Solar Survey

The following article is from The Great Soviet Encyclopedia (1979). It might be outdated or ideologically biased.

Solar Survey


systematic observations of the sun at many astronomical observatories of the world for the purpose of collecting data on all manifestations of solar activity. The solar survey program includes observations of the photosphere in white light and the chromosphere in the light of the hydrogen Hα line with photosphere-chromosphere telescopes equipped with interference-polarization filters. Many observatories carry out measurements of magnetic fields and sunspots by means of large telescopes with spectrographs. Observatories located on high mountains use coronagraphs to make daily observations of the solar corona. A number of stations record the sun’s radio-frequency radiation with radio telescopes. Data on the sun’s X-radiation are obtained by equipment in artificial earth satellites.

In the USSR, the solar survey includes about 20 observatories, which carry out observations of the sun for 12 hours daily. The results of observations made at solar survey stations in the USSR and several other countries are published in the monthly bulletin Solnechnye dannye (Solar Data) published by the Pulkovo Observatory. The bulletin provides a daily depiction of the sun showing all visible spots, filaments, flocculi, and prominences and the surrounding corona. Tables are presented giving information on spots, filaments, solar radio emission, and magnetic fields.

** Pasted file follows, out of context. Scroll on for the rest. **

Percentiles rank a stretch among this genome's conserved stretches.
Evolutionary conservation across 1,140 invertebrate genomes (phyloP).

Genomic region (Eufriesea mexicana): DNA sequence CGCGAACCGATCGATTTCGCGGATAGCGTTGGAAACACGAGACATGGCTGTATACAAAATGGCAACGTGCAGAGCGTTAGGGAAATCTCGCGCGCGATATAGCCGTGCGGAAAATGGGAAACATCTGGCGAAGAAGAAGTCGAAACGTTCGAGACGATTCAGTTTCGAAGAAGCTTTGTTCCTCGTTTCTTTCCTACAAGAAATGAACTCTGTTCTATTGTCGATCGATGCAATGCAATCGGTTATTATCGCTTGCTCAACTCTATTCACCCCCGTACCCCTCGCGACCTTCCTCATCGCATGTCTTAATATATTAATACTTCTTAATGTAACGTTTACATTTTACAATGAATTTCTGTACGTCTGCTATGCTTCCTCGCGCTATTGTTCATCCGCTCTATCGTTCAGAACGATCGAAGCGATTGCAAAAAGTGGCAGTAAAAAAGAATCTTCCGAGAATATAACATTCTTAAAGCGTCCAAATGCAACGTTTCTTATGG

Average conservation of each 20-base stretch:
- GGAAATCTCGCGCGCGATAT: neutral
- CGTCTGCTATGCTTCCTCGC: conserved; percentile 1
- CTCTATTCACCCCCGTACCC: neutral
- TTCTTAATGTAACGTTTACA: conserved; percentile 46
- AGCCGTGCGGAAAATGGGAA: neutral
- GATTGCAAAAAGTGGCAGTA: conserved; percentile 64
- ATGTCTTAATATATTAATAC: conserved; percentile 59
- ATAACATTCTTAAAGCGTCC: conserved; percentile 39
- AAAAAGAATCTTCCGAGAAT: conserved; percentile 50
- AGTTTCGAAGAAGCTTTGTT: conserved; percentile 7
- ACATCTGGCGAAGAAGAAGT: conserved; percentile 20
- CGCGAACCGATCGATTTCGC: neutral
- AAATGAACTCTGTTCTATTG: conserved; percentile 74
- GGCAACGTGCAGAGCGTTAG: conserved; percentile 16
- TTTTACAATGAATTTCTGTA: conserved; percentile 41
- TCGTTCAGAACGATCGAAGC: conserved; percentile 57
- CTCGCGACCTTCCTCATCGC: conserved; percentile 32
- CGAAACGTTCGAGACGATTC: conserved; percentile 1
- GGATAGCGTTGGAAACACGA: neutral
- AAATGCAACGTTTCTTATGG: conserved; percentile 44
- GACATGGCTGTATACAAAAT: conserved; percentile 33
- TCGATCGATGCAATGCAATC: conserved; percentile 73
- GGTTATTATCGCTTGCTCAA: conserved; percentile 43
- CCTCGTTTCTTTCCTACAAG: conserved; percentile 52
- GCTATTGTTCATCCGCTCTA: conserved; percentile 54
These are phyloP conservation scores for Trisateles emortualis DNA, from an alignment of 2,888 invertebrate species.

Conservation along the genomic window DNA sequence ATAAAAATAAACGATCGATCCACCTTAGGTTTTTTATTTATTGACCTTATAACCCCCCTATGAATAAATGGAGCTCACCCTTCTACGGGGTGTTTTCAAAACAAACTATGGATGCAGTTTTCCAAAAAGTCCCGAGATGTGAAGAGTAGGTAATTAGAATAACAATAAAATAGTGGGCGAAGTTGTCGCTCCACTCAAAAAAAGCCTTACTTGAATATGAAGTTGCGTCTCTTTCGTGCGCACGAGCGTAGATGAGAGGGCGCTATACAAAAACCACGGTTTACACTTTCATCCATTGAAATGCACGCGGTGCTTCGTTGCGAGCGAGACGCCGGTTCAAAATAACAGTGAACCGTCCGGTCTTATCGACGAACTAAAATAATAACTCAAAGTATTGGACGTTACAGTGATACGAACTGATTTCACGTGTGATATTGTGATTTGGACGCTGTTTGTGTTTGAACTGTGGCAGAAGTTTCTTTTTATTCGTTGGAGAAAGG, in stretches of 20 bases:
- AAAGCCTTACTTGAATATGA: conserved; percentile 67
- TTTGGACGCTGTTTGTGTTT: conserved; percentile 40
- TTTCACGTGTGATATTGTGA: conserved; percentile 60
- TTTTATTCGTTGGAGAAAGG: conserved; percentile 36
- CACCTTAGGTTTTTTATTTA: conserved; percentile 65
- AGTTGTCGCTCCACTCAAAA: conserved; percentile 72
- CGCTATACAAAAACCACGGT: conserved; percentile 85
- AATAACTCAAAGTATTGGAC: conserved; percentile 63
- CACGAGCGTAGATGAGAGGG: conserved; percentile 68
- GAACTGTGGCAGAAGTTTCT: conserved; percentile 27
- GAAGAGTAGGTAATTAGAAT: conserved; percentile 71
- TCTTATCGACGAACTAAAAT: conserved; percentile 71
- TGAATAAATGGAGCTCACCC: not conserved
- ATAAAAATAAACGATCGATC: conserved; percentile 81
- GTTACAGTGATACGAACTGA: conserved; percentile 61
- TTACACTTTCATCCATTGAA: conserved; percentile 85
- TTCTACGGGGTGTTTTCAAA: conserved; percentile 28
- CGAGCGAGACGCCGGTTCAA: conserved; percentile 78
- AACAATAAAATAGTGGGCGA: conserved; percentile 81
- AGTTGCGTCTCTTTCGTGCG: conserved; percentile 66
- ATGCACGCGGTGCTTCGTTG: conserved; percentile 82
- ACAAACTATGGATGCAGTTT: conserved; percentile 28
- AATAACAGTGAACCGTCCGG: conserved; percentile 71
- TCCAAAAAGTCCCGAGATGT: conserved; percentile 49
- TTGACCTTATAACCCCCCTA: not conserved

The Soviet solar survey is part of a world network of stations. The three world centers for the collection of solar data are located in the USSR, the USA, and France. Several international catalogs of solar activity are published. By international agreement, all observatories report the appearance of major flares to the world centers immediately after the flares are detected. Some observatories send the results of their measurements of magnetic fields and spots to the Meudon Observatory in France, where a daily forecast of solar activity is made. In the 1950’s and 1960’s cooperative worldwide research programs were organized within the framework of the international solar survey. They included the International Geophysical Year (1957-58), the International Year of the Quiet Sun (1964–65), and a number of limited programs, such as the proton-flare program.

The data obtained by the world network of solar survey stations are used to solve scientific problems of the physics of the sun, earth, and interplanetary space and to meet practical needs, such as the forecasting of radio-wave propagation conditions and magnetic storms. Weather forecasts also take the data into account.

N. N. STEPANIAN [23–1760–]

The Great Soviet Encyclopedia, 3rd Edition (1970-1979). © 2010 The Gale Group, Inc. All rights reserved.
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